Πέμπτη, 26 Μαΐου 2011

Saffron


Saffron is the most precious and expensive spice in the world. The Saffron filaments, or threads, are actually the dried stigmas of the saffron flower, "Crocus Sativus Linneaus". Each flower contains only three stigmas. These threads must be picked from each flower by hand, and more than 75,000 of these flowers are needed to produce just one pound of Saffron filaments.
"Crocus Sativus Linneaus" contains crocin, the source of its strong coloring property, bitter-crocin, which offers the distinctive aroma and taste and essential oils, which are responsible for its therapeutic properties.
Saffron is well known since the beginning of its production for its healing attributes and its use in gastronomy. Today, the greatest saffron producing countries are Greece, Spain, Turkey, Iran, India, and Morocco. The largest saffron importers are Germany, Italy, U.S.A., Switzerland, U.K., and France.

It was not defined well when saffron cultivation began, but it is believed that this might have happened during Prehistoric Greek times. The excavations in Knossos, Crete, and Akrotiri in the island of Santorini brought to light some frescoes where saffron is depicted.
The most famous of these frescoes is the 'saffron gatherer', where it was depicted that there was a monkey amongst the yellow saffron flowers. Etymologically, the word crocus has its origin from the Greek word "croci" which means the weft, thread used for weaving on a loom. Mythologically, according to Ovidius, the plant took its name from the youth Crocus, who after witnessing in despair the death of fair Smilax was transformed into this flower.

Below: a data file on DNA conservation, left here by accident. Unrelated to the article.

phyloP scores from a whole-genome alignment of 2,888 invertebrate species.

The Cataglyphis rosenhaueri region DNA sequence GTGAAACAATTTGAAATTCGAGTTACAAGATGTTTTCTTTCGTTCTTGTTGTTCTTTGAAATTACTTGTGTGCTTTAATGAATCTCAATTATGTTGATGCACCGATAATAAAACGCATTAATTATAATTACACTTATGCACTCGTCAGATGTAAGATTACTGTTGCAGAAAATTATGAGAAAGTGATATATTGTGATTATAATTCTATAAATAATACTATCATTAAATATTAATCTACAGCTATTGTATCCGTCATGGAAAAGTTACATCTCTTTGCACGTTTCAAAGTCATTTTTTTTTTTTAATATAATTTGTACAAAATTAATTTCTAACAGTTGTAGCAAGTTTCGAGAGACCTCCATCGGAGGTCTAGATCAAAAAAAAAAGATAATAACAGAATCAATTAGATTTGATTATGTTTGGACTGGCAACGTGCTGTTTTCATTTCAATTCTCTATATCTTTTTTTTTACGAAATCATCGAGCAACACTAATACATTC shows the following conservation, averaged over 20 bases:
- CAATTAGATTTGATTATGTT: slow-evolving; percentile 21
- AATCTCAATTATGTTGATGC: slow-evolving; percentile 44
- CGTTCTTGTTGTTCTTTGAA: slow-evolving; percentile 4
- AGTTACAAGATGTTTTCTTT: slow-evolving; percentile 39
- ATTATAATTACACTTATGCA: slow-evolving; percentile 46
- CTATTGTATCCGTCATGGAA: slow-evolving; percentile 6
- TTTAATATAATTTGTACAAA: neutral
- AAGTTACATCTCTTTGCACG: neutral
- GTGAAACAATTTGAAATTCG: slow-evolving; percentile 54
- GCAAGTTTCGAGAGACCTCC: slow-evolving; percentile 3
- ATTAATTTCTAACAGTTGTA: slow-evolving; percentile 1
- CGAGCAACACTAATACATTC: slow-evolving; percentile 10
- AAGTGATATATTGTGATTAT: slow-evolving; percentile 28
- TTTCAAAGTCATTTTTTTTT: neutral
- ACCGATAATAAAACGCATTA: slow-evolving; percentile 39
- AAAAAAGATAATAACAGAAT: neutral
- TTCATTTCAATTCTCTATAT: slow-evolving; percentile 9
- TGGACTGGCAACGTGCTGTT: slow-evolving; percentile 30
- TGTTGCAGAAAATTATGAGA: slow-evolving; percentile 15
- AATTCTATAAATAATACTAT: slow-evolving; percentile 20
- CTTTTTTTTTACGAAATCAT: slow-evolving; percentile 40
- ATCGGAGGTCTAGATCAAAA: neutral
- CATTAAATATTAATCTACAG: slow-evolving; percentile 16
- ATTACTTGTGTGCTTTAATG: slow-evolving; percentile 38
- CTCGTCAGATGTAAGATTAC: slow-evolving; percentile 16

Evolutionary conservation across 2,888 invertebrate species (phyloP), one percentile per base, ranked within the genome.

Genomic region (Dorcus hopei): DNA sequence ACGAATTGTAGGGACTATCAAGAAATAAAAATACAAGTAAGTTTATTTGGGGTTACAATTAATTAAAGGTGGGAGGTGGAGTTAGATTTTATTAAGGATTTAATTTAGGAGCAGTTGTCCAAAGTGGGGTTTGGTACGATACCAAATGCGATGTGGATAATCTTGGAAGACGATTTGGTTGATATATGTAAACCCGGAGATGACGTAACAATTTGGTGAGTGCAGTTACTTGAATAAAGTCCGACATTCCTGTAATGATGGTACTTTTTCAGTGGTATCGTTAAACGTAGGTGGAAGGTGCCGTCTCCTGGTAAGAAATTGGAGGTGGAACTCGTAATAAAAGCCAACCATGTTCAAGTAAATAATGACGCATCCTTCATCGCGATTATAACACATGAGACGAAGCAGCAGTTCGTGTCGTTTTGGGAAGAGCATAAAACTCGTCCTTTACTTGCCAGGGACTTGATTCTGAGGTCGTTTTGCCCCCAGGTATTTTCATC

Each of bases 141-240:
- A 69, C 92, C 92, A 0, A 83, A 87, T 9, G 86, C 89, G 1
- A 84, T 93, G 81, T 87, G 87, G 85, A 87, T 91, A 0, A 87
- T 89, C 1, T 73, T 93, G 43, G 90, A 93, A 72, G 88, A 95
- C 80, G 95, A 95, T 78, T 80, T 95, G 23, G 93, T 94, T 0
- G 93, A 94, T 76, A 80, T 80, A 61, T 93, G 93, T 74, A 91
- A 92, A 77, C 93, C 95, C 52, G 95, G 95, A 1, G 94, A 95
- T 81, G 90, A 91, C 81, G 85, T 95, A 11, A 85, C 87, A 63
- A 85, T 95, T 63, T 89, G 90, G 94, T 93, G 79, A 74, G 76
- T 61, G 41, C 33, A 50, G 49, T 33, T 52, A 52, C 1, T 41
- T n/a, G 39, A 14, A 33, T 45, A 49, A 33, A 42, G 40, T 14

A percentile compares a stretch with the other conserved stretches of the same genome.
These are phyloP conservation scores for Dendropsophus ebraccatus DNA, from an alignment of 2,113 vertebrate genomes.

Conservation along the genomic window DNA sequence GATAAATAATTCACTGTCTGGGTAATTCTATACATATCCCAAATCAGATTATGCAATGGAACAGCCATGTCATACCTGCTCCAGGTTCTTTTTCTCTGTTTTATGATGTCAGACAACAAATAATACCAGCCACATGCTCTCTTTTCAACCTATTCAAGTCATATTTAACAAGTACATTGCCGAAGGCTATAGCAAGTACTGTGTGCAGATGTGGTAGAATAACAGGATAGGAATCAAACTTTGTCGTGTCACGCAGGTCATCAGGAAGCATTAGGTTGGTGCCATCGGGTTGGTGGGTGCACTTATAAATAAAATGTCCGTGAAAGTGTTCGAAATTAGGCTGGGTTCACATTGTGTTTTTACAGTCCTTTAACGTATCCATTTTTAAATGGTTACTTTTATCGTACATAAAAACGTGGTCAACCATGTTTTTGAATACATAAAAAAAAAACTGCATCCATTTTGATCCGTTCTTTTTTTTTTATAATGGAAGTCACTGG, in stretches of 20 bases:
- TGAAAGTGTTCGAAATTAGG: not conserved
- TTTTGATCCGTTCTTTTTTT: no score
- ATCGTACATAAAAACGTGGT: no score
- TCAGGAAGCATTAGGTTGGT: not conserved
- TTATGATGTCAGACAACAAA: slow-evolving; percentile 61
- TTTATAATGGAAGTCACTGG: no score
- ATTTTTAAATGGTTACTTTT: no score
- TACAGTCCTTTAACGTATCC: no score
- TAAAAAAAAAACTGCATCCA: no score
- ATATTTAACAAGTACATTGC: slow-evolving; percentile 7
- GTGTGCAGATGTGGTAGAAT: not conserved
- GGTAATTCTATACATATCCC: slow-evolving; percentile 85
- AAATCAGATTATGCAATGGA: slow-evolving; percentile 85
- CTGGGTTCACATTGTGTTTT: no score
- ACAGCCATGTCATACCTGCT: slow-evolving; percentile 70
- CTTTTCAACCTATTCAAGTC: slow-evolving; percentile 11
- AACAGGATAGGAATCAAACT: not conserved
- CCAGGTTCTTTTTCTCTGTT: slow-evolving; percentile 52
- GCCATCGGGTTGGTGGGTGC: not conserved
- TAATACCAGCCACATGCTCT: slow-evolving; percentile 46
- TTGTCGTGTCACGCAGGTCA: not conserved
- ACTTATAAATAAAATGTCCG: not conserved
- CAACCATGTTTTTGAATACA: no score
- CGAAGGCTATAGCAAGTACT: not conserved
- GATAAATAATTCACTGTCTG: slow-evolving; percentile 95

Known since antiquity, saffron it was one of the most desired and expensive spices of ancient Greeks, Egyptians and Romans for its aroma, color and aphrodisiac properties. It was quite popular among the Phoenician traders, who carried it wherever they traveled. The ancient Assyrians used saffron for medical purposes.

Hippocrates and other Greek doctors of his time, like Dioskourides and Galinos mention crocus as a drug or a therapeutic herb. It is referred throughout ancient history and in the course of many medical writings of the classical Greek and Roman times all the way to the Middle Ages. Another saffron use in ancient Greece was that of perfumery.

The history of red saffron in modern Greece starts in the 17th century when red saffron was cultivated in the area of Kozani in Macedonia. For more than 300 years, Greek red saffron is systematically cultivated under the warmth of the Greek sun, in the rich soil of a unique area including many small towns of Kozani in West Macedonia.

As a therapeutical plant, saffron it is considered an excellent stomach ailment and an antispasmodic, helps digestion and increases appetite. It is also relieves renal colic, reduces stomachaches and relieves tension. It is also a fact that even since antiquity, crocus was attributed to have aphrodisiac properties. Many writers along with Greek mythology sources associate crocus with fertility. Crocus in general is an excellent stimulant.

As a spice it is used for colouring and flavor improving while giving a distinct aroma and a beautiful golden color. There is a great list of foods where saffron is added including cheese products such as cottage cheese and parmesan, soups, chicken and meat, various spirits, pasta and rice. To use saffron, either infuse a few threads in a cup of hot water and add the colored liquid towards the end of cooking, or crumble the threads and add directly to the pot.
Alternatively, dry roast, crumble and then steep the crumbled threads. Unlike other spices, a good pinch will suffice to add flavor and color most dishes. Cook with red Greek saffron and indulge in its excellent flavor.

The Kozani Saffron is globally accepted as one of the highest quality. According to the European Union Law (378/1999), the Kozani Saffron has been accepted and established as a Greek product, and so Greece is the only country that has the right to produce it. The quality production and packing methods of the Kozani Saffron has a major contribution to the international promotion of the Greek products.

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